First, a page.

As you know, German families do not communicate so closely. They only gather for big holidays, such as Christmas or Easter, as well as birthdays. It is hard for the Kyrgyz to understand it.

But the Germans will never understand how several generations can live together in a house.

One of my friends, a German housewife, got divorced at the age of 48 and told her adult daughters that she had enough, they were independent and she would not help anyone. Her daughter, who was in the last months of pregnancy, was shocked. This friend began to study drawing, started to live like she dreamed a couple of decades ago, and was happy. A few people would understand it in Kyrgyzstan.

— Many of our compatriots who have left for Germany under different programs get a higher education. Can you tell about the cost of study?

— My son is also a student. He studies at the University of Bonn. In Germany, higher education in state educational institutions is free, only in high schools of Baden-Württemberg it is paid for foreign students (about €15,000 per semester). I live in North Rhine-Westphalia, education here is free.

Unfortunately, many people confuse tuition fees with a semester fee. This is about €280-300 per semester, and this fee includes semestrial travel in the city and the surrounding area, where the university is located, and often travel by regional trains. This is a big saving, as travel cards for a month in the city cost more than €60. And one trip around the neighborhood costs about €30. Plus, this fee includes the use of university canteens, where the prices are much lower than in cafes and restaurants, a library and a sports program.

You can enroll into a university if you have graduated from a German pre-university college or after one or two years of study at some Kyrgyz universities. There is a special uni-asist system for submission of documents. You have to check whether your university is listed in the German system on Anabin website.

— Can our compatriots who have graduated from German universities then find a job in their specialty in Germany?

— Our compatriots find work in Germany, even with Kyrgyz and other education, the main thing is that your diploma is accepted and you are a good specialist.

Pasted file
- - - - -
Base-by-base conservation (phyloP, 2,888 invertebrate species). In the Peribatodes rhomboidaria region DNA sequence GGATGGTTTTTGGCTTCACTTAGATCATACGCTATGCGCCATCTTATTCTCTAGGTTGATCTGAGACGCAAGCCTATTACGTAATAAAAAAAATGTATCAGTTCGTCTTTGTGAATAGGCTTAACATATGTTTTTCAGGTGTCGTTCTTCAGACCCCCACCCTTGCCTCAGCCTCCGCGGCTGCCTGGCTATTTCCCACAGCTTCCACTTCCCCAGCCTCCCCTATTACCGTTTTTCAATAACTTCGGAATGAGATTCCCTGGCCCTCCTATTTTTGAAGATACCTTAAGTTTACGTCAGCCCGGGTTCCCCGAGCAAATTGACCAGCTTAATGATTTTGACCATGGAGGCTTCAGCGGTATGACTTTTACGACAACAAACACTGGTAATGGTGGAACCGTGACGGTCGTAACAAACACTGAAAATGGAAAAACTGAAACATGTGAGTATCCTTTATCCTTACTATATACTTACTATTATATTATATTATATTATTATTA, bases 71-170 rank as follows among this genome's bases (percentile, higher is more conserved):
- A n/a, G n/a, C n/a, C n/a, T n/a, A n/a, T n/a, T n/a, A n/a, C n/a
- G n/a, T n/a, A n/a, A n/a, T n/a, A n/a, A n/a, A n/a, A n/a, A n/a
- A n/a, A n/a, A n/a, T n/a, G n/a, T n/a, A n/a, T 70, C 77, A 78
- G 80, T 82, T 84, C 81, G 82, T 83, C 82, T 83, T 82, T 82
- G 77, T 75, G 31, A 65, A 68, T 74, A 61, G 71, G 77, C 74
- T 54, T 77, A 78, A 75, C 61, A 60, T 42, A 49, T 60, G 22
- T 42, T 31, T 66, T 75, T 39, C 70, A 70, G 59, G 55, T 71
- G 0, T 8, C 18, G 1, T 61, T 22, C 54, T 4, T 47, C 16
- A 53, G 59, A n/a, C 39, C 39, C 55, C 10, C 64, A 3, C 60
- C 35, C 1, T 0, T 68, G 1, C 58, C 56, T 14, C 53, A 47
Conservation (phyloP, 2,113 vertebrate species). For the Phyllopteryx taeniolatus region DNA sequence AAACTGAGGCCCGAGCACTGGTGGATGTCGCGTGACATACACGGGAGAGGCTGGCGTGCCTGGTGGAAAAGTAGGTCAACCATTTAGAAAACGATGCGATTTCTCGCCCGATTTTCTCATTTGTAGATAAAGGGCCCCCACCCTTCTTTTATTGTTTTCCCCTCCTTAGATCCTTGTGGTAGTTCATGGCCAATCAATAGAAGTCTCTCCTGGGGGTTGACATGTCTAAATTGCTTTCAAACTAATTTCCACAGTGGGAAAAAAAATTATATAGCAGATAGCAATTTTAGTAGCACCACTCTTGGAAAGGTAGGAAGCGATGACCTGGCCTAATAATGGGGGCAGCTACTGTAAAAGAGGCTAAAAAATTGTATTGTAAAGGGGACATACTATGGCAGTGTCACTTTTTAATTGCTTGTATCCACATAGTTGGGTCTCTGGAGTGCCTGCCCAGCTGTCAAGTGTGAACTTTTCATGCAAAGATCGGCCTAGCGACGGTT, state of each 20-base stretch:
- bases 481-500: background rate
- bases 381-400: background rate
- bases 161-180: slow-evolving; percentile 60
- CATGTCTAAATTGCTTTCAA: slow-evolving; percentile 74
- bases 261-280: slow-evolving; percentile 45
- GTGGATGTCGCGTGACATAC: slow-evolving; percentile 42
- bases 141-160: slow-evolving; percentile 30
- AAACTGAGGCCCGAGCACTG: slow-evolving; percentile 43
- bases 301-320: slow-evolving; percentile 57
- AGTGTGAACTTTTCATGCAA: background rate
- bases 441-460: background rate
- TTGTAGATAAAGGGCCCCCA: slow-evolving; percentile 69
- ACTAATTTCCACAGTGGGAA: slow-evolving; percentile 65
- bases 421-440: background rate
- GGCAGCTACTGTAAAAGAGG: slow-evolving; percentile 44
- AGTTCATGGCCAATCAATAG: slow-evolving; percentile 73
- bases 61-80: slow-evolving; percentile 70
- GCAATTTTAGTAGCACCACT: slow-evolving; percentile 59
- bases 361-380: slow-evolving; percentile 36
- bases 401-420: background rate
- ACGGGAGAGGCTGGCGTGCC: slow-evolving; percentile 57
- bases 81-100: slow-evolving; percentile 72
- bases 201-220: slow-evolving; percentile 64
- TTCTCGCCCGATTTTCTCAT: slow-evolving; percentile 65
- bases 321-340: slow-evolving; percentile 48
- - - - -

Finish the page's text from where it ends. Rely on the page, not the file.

I worked in the university system, NGOs, private firms, although there are a lot of unemployed German sociologists.

It is easier to find a job with a German diploma; after graduation, a one-year visa is issued to look for work in Germany.

— What are areas were the Kyrgyz are employed in Germany? Can we be proud of their achievements?

— Kyrgyzstanis work in different areas, I personally know many surgeons, my friends worked in the economic and management areas.

I know fellow musicians, successful handball players. The most famous Kyrgyz in Germany is Chingiz Aitmatov.

The middle-aged and older Germans, as they hear about Kyrgyzstan, begin a conversation about Jamila and Scaffold. And I am very proud of my country, compatriots, Aitmatov and his work. It is always nice when, in everyday conversations, the Germans, acquaintances or those who met Kyrgyz, speak well of my compatriots, about Kyrgyzstan.

— What do the Kyrgyz migrants invest in while living in Germany?

— As far as I know, many people buy real estate and cars in Germany and Kyrgyzstan. I invested in my businesses, additional education and development.

— What do you miss in Germany?

— I miss my family, high mountains, delicious foods. I cook dishes of Kyrgyz cuisine, but the taste is different.

I travel a lot, including regularly visit Kyrgyzstan and swim in Issyk-Kul lake, go for a walk, go hiking, raise my nephews and all the children who are sent to us. You know, close friends are like relatives among the Kyrgyz. I love Kyrgyzstan for it.